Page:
I skipped church today to read Valis, by Philip K. Dick.
I've seen several movies based on the Dick's novels (Blade Runner, A Scanner Darkly), but I had never known whether the author could actually write or not. Turns out he can.
Valis is fascinating. Highly autobiographical, full of theology, references to Gnostic Christianity, and questions about the nature of reality, it manages to hit a lot of my personal obsessions. The narrator (Horselover Fat) is portrayed as mostly insane, but because Fat is aware of his mental condition and constantly challenging and questioning his own experiences, it actually adds to the depth and intrigue of the story.
If anything, Valis reminds me not so much of Heinlein or Clarke or other 1960s and 1970s science fiction writers, but of Dostoevsky in the 19th century.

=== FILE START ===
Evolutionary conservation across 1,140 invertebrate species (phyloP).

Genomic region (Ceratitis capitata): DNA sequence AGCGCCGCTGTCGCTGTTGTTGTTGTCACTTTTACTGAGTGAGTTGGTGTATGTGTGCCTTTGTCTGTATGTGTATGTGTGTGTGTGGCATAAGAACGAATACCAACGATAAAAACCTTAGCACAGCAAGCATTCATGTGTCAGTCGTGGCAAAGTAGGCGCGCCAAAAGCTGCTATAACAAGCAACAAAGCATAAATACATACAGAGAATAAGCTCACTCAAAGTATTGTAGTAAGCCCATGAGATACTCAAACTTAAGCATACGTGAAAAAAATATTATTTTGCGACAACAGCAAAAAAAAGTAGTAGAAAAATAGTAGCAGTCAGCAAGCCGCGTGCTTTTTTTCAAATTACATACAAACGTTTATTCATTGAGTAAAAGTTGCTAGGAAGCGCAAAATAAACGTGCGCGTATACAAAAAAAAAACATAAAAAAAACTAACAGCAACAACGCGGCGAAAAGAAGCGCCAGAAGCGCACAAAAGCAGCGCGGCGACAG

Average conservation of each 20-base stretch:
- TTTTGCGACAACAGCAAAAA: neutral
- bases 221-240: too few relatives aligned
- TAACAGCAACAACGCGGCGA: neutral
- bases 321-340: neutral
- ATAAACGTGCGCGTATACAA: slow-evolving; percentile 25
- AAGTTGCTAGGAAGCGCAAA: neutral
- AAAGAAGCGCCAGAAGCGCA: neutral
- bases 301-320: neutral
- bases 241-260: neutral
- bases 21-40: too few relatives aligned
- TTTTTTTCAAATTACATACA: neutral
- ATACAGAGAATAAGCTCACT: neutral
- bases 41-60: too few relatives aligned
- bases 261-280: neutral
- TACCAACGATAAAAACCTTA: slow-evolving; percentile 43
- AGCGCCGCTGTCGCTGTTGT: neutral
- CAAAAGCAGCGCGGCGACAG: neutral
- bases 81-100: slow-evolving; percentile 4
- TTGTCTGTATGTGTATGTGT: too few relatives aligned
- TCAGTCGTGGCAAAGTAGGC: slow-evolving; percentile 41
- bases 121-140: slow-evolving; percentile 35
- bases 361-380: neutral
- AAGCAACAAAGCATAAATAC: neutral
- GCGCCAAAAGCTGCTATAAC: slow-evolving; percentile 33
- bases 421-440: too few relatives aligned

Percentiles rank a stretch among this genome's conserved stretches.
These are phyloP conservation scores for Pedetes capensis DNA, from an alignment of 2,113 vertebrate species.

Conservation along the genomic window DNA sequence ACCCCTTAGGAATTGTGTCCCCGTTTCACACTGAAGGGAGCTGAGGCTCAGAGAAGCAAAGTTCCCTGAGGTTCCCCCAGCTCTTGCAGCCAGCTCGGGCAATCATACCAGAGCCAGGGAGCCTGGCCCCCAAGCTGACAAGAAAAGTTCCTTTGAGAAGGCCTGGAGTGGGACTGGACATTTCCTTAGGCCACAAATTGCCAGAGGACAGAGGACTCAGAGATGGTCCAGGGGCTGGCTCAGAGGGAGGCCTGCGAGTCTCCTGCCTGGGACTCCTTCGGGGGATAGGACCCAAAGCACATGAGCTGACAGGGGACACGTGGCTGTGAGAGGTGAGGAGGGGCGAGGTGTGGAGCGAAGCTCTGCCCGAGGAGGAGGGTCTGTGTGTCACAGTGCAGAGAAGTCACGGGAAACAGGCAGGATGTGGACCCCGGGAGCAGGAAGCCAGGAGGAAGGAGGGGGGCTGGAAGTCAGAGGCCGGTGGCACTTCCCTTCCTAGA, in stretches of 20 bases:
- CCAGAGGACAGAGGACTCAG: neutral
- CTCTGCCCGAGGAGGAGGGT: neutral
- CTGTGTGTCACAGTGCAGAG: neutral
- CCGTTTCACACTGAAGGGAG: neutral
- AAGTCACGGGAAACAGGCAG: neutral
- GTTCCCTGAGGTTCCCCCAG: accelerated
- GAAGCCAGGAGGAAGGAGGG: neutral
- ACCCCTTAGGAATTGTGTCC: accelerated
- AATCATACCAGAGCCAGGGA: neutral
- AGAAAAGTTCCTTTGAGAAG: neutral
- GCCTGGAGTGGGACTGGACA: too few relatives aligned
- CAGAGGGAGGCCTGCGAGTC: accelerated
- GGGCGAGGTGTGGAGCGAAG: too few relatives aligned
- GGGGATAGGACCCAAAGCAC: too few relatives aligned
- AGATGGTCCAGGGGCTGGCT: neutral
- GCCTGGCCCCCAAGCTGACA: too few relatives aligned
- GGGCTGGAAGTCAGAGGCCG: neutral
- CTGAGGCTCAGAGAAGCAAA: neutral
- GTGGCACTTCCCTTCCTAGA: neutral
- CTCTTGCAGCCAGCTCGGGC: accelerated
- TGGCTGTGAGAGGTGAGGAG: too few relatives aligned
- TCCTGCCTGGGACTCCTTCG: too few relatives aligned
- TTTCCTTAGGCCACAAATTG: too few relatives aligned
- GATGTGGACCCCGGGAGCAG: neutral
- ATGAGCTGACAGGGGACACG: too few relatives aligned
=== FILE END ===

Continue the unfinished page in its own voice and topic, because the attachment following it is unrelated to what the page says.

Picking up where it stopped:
"With a mesmerizing and colorful writing style... her book has a radical message: that we can learn more from each other than from clergy and church dogma." — Deborah Beeksma, The God Discussion
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About Southern Cross
This book took me through ten states and over 10,000 miles of highway, to rural Appalachia and the Mississippi Delta, prosperous New South suburbs and New Orleans after the flood. I talked to pretty much anyone who would talk to me—black and white, rich and poor, liberal and conservative, Baptist, Pentecostal, and Catholic.
I witnessed protest rallies and Pentecostal tent revivals. I visited megachurches and a pacifist Christian commune. I met a few scary people and many more kind, hospitable ones.
I heard some stories you might or might not believe...